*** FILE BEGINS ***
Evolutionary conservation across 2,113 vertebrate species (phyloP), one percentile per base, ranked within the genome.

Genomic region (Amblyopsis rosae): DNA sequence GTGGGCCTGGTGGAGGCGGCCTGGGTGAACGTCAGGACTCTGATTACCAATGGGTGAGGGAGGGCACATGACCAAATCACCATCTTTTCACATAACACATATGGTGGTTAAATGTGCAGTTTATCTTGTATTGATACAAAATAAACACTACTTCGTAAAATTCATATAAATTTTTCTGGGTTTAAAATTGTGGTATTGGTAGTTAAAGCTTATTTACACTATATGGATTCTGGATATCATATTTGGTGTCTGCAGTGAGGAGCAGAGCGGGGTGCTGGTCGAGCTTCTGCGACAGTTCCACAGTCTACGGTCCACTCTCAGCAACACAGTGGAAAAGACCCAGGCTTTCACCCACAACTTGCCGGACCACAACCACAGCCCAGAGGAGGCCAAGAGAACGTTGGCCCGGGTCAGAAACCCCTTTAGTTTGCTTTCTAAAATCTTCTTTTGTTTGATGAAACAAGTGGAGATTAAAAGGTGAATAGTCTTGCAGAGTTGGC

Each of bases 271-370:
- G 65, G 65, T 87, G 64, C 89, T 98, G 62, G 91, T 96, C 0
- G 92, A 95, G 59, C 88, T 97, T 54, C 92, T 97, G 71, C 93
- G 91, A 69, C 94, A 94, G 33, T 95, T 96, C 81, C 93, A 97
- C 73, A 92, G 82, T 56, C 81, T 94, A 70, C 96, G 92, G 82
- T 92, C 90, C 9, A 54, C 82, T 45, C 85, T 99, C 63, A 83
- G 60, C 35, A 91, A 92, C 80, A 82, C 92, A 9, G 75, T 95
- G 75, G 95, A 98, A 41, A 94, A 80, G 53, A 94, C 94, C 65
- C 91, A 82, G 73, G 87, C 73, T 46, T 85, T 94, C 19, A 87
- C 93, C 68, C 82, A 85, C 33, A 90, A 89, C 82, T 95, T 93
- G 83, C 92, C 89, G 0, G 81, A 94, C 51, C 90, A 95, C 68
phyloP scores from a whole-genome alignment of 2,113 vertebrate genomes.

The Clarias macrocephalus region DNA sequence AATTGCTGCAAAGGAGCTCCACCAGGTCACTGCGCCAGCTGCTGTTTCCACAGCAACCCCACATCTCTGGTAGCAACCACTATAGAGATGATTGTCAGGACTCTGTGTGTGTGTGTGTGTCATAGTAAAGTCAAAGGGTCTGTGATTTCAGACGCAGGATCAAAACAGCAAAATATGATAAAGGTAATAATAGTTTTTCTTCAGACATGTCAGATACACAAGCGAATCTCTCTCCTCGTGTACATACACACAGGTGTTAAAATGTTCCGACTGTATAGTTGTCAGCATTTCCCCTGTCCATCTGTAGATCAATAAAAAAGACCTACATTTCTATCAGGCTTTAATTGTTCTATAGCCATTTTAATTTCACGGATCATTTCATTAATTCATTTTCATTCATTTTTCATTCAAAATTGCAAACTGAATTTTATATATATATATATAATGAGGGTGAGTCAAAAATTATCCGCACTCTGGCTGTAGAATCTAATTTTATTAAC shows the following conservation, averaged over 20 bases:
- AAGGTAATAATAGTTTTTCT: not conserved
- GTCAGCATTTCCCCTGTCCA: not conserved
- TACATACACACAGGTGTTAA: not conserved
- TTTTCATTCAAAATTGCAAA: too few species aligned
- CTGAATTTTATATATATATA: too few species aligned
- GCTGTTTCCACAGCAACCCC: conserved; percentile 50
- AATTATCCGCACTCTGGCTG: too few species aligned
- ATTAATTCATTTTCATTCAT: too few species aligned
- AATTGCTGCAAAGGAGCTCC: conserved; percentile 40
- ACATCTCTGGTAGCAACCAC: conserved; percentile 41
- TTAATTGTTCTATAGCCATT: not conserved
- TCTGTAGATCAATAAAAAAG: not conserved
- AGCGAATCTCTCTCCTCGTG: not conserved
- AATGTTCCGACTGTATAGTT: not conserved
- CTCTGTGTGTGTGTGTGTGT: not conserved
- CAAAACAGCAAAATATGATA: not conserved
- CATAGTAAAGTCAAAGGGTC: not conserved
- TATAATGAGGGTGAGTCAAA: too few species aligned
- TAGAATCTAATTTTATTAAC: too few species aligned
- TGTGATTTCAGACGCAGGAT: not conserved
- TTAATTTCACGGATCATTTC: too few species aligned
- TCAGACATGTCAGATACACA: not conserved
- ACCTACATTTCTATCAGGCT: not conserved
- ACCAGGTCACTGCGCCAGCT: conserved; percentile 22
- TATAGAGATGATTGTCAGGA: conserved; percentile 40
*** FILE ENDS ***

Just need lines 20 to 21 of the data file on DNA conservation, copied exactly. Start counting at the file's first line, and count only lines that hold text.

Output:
- CTGAATTTTATATATATATA: too few species aligned
- GCTGTTTCCACAGCAACCCC: conserved; percentile 50